With rising tensions between Turkey and Kurdish groups in Iraq and Syria, critical energy infrastructure is increasingly at risk of attack. While both sides experimented with attacking energy infrastructure such as pipelines in the past, the Turkish foreign minister’s recent declaration suggests that this will now become a regular feature of the conflict. Millions of civilians rely on that infrastructure for energy, water, and food, and its destruction could further destabilize the region, allowing the return of actors like ISIS.
Turkish Foreign Minister Hakan Fidan’s declaration on October 4, 2023, marked a shift in Turkey’s strategy. Fidan asserted that all infrastructure, superstructure, and energy facilities associated with the Kurdish Workers’ Party (PKK) and People’s Defense Units (YPG), especially in Iraq and Syria, are now legitimate targets for Turkish security forces, armed forces, and intelligence units. With this strategy, Turkey seeks to target an important source of funding for the Kurdish groups. Since the PKK attack in Ankara on October 1, there has been an increase in both the frequency and geographic scale of Turkish airstrikes. The conflict dates back to 1984, with the Kurdish nationalist PKK designated as a terrorist organization by Turkey, the United States, the European Union, and various other entities. Turkey views the YPG as a PKK-affiliated organization, although the United States has supported the group financially and militarily as part of its fight against ISIS.
As of mid-October, half of the YPG-controlled oil and electricity facilities in Syria have been destroyed, according to the head of the Kurdish-led Syrian Democratic Forces (SDF). 14 oil stations, 9 power stations, and 8 water stations have reportedly been hit. The YPG controls almost three-quarters of Syria’s energy resources, including its largest oil field and the three dams responsible for nearly all of the country’s hydroelectric power. Millions of Syrians rely on these resources, and the damage impacts access to electricity, internet, running water, fresh food, and fuel for vehicles. An estimated 4.3 million people have already been impacted by the shortages, and the Al Hasakah governorate has had its electricity and water supply completely cut off for weeks.
The Turkish government has targeted YPG energy infrastructure before, although the tactic was not yet a regular part of its strategy. In November of last year, in response to an attack on Istanbul blamed on the PKK and YPG, Turkish airstrikes damaged power lines, oil fields, and power plants. The attacks caused power outages and shortages of fuel. Essential services and the activities of aid organizations, schools, and most workplaces were disrupted for weeks. One of the targets, a Swedish power plant in Derik, was no longer able to provide electricity to the Allouk Water Station, leaving half a million people without reliable access to clean water for more than a month, shortly after a deadly outbreak of cholera in September due to water and sanitation issues.
Turkey is not the only one targeting energy infrastructure. The PKK has targeted energy infrastructure, including power lines and pipelines, in southeast Turkey and northern Iraq since 1992. Although these bombings are relatively rare, their consequences are profound. One PKK attack on the Kirkuk-Ceyhan oil pipeline in 2015 cost Kurdistan, governed by the Kurdish Regional Government (KRG), approximately $250 million and interrupted the region’s primary revenue source. The loss in revenue threatened the KRG’s ability to maintain stability in northern Iraq.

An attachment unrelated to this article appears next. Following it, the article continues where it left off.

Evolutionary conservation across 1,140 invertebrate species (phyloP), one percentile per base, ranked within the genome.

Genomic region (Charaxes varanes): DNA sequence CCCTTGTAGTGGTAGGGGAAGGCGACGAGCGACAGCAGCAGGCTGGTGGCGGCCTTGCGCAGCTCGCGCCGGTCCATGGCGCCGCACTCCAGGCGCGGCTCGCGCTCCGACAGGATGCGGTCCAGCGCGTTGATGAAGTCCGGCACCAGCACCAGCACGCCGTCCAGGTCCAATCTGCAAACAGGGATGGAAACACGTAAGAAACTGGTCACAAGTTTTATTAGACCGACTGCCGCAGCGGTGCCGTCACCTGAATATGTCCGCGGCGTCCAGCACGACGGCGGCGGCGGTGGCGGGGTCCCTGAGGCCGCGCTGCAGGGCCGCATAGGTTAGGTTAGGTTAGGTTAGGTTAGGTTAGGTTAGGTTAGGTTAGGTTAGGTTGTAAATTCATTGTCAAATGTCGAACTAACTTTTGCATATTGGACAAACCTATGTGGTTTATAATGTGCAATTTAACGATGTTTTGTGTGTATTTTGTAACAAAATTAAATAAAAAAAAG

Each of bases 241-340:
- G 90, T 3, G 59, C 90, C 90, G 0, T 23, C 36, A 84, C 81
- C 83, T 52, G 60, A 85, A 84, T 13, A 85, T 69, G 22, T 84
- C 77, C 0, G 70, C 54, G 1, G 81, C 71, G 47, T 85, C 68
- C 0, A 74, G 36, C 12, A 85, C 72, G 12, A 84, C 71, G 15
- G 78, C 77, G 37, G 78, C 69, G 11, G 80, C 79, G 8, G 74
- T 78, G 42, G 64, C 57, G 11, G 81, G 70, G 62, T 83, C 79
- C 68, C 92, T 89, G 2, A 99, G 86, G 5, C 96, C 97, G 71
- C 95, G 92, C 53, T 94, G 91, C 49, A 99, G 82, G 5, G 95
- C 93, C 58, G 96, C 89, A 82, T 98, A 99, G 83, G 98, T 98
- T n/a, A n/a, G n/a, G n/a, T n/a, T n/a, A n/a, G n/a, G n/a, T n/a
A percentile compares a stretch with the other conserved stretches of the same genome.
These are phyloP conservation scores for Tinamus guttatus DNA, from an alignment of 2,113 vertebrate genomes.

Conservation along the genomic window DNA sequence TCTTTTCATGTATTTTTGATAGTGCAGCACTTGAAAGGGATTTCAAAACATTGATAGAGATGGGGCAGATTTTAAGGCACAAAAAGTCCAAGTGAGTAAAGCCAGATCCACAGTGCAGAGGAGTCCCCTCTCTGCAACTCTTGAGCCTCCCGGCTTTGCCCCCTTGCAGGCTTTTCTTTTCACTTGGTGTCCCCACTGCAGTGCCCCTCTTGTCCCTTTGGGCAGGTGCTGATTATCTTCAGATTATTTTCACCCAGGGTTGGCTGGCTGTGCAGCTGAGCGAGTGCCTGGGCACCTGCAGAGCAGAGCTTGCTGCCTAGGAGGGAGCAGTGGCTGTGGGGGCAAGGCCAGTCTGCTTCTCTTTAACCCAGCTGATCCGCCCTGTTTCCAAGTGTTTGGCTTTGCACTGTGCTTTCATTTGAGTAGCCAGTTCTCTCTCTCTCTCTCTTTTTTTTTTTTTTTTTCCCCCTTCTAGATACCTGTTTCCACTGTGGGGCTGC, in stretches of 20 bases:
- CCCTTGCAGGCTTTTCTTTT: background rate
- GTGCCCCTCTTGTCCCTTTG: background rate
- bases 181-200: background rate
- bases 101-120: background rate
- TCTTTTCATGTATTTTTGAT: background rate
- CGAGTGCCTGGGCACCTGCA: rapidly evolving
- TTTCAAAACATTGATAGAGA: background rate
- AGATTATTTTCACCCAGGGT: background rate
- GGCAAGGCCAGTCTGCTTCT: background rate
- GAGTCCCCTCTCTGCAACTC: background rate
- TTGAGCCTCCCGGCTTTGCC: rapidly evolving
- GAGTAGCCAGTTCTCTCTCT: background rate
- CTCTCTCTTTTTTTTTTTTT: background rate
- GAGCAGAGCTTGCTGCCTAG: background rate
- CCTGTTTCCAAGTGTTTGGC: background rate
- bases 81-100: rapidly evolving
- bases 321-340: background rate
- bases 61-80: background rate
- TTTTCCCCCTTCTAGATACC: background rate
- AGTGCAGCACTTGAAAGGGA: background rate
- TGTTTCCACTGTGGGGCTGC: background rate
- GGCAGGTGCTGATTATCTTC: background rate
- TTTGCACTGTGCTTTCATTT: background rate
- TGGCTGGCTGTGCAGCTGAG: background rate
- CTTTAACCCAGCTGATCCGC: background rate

A lack of stability in the region could lead to the return of terrorist groups like ISIS, which was only defeated with the help of the Kurds. In Iraq, the KRG, at times with the help of the PKK, helped liberate more than 50,000 square kilometers of territory from ISIS control. Similarly, in Syria, the Syrian Democratic Forces (SDF), a coalition dominated by the YPG, liberated large parts of northern Syria from ISIS between 2013 and 2019 in partnership with the United States.
Attacks on oil have repercussions for the global energy market, too. The KRG Iraq exports oil from both northern Iraq and northeastern Syria globally via Turkey. When the KRG is unable to export oil, the countries that depend on its exports, such as Italy, Croatia, and even Taiwan, suffer. Italy relied on Iraqi oil for 13% of its crude oil needs in 2022 after diversifying its oil sources to reduce dependence on Russian oil. Around half of that oil originated in Kurdistan. Recent disruptions in northern Iraqi oil exports, resulting from a court ruling on a dispute between Baghdad and the KRG, have contributed to a global spike in oil prices, exacerbating the ongoing energy crisis.
Protecting energy infrastructure has become crucial for regional stability in the 21st century. To mitigate some of this risk, Turkey has implemented protective measures, including thermal cameras and routine patrols, which quickly and effectively detect leaks and other damage so that infrastructure can be repaired as soon as possible. In contrast, the PKK and YPG may lack the capacity to implement comparable protective measures, exposing their infrastructure to vulnerabilities.
As Turkey’s conflict with the PKK and YPG escalates, the intertwined nature of regional conflicts and energy infrastructure becomes increasingly apparent. These complexities are not unique to Turkey and the Kurds, and policymakers around the world must develop strategies to better protect the critical infrastructure on which civilians depend during armed conflicts. Potential measures include developing better defensive technologies and strengthening international commitments for the protection of civilians. Understanding and addressing the issue is essential for ensuring regional stability and mitigating global energy security’s far-reaching impacts.